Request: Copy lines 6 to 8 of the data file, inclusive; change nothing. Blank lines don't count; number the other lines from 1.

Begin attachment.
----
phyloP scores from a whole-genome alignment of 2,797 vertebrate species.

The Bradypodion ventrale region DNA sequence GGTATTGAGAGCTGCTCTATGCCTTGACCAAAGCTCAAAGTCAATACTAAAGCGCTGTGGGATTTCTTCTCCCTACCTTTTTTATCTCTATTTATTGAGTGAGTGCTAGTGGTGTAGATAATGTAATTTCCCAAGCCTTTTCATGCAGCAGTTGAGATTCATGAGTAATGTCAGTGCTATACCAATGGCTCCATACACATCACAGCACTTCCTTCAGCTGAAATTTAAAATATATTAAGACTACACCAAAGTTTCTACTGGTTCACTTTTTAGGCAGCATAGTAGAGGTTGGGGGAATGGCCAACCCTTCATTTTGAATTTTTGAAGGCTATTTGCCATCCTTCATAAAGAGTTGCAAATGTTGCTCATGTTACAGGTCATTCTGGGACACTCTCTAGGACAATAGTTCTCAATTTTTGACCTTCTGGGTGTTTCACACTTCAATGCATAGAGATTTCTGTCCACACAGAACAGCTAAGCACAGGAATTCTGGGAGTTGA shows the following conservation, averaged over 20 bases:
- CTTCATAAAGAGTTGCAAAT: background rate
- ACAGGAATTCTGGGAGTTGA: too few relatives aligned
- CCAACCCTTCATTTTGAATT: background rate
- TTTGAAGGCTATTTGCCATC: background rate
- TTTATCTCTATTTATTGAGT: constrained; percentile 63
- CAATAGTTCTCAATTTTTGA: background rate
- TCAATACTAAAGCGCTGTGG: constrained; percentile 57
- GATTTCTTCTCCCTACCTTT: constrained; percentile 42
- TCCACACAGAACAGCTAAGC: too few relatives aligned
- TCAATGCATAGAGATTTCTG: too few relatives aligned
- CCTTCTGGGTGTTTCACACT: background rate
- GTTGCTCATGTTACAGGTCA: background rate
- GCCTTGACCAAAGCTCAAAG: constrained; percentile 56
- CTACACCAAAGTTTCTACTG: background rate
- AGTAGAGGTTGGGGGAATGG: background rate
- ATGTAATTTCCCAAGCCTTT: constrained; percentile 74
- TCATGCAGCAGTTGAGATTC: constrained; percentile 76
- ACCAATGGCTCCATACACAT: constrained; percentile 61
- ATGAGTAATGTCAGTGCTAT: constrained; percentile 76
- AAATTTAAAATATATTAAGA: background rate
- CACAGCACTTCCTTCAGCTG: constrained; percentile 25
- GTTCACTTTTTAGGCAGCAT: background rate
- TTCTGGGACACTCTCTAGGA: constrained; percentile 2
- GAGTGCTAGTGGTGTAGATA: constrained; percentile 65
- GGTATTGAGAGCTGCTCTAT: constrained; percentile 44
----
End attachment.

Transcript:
- TTTGAAGGCTATTTGCCATC: background rate
- TTTATCTCTATTTATTGAGT: constrained; percentile 63
- CAATAGTTCTCAATTTTTGA: background rate